Managers’ increasingly long hours behind rise in stress and mental ill health

Managers' increasingly long hour resulting in stress and mental ill healthManagers are working an extra 44 days a year over and above their contracted hours, up from 40 days in 2015. These long hours are taking their toll, causing a surge in sick leave amongst managers suffering from stress and mental ill health, claims the Chartered Management Institute (CMI), which is calling on UK employers to provide greater support. Long hours and constant communication are having a detrimental effect on the wellbeing of managers it argues resulting in one in ten managers taking time off for mental health in the last year, and for those who do take time out, it’s for an average of 12 days. Of the 1,037 managers surveyed for the report, the average boss puts in an extra day each week.  This is an extra 7.5 hours beyond their contracted weekly hours (44.4 hours actual compared to 37.3 contracted), adding up to an extra 43.8 days over the course of the year. This is up from 39.6 days in 2015. The rising gap between contracted and actual hours of work is in addition to an ‘always on’ digital culture, with 59 percent of managers saying they ‘frequently’ check their emails outside of work – up from 54 percent in 2015.

The OECD has previously estimated the cost of mental health to the UK economy as some £70bn, or 4.5 percent of GDP in lost productivity, benefits and business costs. At a time when UK productivity remains 22.3 percent lower than France and 25.6 percent lower than Germany*, CMI is calling on employers to do far more in 2018 to manage the impact of rising hours and digital technology.

The survey also reveals that the lead-up to Brexit is causing work-related headaches for a significant number of managers. One in four (25 percent) report that it has decreased their sense of job security. Similar numbers highlight a decrease in morale and overall psychological wellbeing (23 percent and 22 percent respectively), with 14 percent directly attributing a rise in working hours to Brexit, and saying that it has reduced their motivation at work.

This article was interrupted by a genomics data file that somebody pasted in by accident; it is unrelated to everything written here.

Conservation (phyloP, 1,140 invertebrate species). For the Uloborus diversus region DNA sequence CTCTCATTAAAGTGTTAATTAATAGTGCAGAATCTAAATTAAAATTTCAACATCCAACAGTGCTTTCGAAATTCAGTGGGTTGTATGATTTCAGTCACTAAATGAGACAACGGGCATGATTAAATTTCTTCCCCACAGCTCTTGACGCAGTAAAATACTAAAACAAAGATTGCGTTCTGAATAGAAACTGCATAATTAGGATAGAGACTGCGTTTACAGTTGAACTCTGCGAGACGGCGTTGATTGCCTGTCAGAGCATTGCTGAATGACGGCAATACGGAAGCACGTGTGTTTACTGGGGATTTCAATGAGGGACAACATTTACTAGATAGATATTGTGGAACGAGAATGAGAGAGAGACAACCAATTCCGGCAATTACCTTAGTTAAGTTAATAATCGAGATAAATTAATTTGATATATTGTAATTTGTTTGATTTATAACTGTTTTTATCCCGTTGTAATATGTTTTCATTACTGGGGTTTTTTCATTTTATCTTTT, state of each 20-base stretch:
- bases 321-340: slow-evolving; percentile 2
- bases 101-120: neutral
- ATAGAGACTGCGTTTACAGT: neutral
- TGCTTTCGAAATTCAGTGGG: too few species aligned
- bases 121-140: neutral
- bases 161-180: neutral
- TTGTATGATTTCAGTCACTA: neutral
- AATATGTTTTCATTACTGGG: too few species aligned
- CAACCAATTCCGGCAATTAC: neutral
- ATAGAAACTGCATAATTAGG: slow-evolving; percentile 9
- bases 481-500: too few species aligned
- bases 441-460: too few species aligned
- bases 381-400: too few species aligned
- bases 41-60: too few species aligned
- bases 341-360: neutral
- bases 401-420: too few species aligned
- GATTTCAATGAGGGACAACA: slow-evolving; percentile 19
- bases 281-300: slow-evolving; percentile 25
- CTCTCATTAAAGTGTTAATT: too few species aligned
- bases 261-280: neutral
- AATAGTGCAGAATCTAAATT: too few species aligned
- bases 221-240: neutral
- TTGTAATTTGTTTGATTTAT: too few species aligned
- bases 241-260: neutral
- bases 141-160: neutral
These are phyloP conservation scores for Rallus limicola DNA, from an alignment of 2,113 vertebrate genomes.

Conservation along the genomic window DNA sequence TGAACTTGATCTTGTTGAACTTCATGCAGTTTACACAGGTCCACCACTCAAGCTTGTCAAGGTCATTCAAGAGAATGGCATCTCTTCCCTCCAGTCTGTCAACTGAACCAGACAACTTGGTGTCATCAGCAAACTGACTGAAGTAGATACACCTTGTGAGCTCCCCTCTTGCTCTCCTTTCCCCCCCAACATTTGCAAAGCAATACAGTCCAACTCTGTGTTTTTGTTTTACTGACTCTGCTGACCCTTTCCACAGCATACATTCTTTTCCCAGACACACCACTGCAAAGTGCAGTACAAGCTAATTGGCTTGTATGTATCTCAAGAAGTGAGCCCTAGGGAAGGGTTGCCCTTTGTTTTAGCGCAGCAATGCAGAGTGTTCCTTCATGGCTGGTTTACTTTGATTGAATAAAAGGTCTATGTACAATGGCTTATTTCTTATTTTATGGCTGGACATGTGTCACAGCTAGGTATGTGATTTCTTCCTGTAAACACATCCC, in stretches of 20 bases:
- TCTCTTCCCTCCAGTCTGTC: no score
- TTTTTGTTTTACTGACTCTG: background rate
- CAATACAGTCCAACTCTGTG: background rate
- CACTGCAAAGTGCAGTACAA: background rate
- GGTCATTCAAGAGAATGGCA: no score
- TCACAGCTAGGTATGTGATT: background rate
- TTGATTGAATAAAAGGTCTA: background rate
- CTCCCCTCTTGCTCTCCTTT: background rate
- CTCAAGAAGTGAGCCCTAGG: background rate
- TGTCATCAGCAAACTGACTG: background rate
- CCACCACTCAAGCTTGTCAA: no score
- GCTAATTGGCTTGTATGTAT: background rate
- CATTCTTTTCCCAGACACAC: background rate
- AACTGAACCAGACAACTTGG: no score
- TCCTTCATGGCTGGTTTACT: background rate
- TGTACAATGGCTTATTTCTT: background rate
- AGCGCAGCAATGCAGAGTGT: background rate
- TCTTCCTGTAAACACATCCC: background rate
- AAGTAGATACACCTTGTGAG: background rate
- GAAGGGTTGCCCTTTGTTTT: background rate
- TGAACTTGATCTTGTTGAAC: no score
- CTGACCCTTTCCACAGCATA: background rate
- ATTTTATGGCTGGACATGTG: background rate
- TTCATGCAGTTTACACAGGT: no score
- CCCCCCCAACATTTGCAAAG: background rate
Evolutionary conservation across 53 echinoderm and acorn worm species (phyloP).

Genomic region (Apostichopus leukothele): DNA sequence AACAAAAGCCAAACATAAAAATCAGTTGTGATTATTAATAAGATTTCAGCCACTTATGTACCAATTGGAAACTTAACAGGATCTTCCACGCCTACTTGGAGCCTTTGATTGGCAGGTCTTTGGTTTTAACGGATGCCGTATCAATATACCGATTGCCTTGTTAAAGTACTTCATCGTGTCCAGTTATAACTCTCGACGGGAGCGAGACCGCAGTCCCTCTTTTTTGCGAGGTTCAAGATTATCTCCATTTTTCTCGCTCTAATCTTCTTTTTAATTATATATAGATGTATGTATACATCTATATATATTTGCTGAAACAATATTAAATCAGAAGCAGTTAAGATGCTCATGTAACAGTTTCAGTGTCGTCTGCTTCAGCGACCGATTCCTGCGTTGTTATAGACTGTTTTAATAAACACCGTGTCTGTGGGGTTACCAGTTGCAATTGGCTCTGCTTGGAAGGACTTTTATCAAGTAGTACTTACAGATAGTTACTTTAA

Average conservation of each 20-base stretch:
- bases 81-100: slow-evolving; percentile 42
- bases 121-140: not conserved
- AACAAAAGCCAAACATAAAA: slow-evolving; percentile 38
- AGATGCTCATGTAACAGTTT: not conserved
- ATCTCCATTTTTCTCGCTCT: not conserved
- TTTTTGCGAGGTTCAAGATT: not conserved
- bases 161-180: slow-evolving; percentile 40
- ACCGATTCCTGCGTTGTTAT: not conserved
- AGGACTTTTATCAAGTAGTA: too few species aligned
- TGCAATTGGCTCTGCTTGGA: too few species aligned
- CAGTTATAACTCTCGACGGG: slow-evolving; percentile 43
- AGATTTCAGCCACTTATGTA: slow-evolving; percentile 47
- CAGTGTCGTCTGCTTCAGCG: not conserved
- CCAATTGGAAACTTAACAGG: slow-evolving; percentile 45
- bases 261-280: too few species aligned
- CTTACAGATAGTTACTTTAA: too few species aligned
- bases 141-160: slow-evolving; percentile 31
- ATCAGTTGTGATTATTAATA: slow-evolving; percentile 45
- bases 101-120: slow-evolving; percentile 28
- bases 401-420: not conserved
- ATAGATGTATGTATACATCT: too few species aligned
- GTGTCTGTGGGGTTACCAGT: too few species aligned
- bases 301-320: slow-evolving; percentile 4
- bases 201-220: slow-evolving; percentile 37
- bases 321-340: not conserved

Petra Wilton, director of strategy at the CMI, says: “The impact of Brexit and the continuing political uncertainty is clearly contributing to managers’ workplace woes.  Not only are they facing longer working weeks and the ‘always-on’ culture that new technologies enable, but the uncertainties of Brexit are clearly starting to undermine their job security and sense of well-being.  It’s hardly surprising that mental health problems and workplace stress is rising as a consequence.

“Despite the jump in hours, we remain a lot less productive than our European counterparts in France and Germany, where they work shorter weeks. Improving managers’ quality of working life should be every employer’s New Year’s resolution to boost productivity. This means encouraging managers to switch-off, helping them to deal with the pressure, and giving them the training and support they need to perform.”

Prof. Sir Cary Cooper, professor of organisational psychology and health at Manchester Business School, says: “The UK’s long hours culture is detrimental to the wellbeing of managers, and it’s bashing national productivity. The lean and mean structure of business means there are too few workers to deal with mounting workloads.

“Long office hours combined with the always-on expectation to answer emails is eating into home life, leaving managers with little chance of respite and increasing stress levels. Improving the quality of working life for managers will be a major step forward to solving our productivity crisis.”

CMI’s four tips for improving managers’ quality of working life, and that of their team:

  1. Empower your people – Give employees autonomy, recognise values-based behaviour and reward accordingly, and support their personal and professional development. This will promote productivity.
  2. Switch off – Avoid developing a culture of digital presenteeism. Encourage staff to switch off, reduce unnecessary emails and set expectations about working hours.
  3. Develop better line managers – You need to develop managers who empower and engage. Ensure they receive colleague feedback on their management style and avoid the accidental manager syndrome – make sure new managers have the appropriate training to learn how to lead.
  4. Prioritise wellbeing in work – for many managers, long hours and work pressure can affect their personal life. Tackle taboos about the discussion of health issues and take steps to change the factors that employees identify as causing problems – and don’t leave it all to HR.

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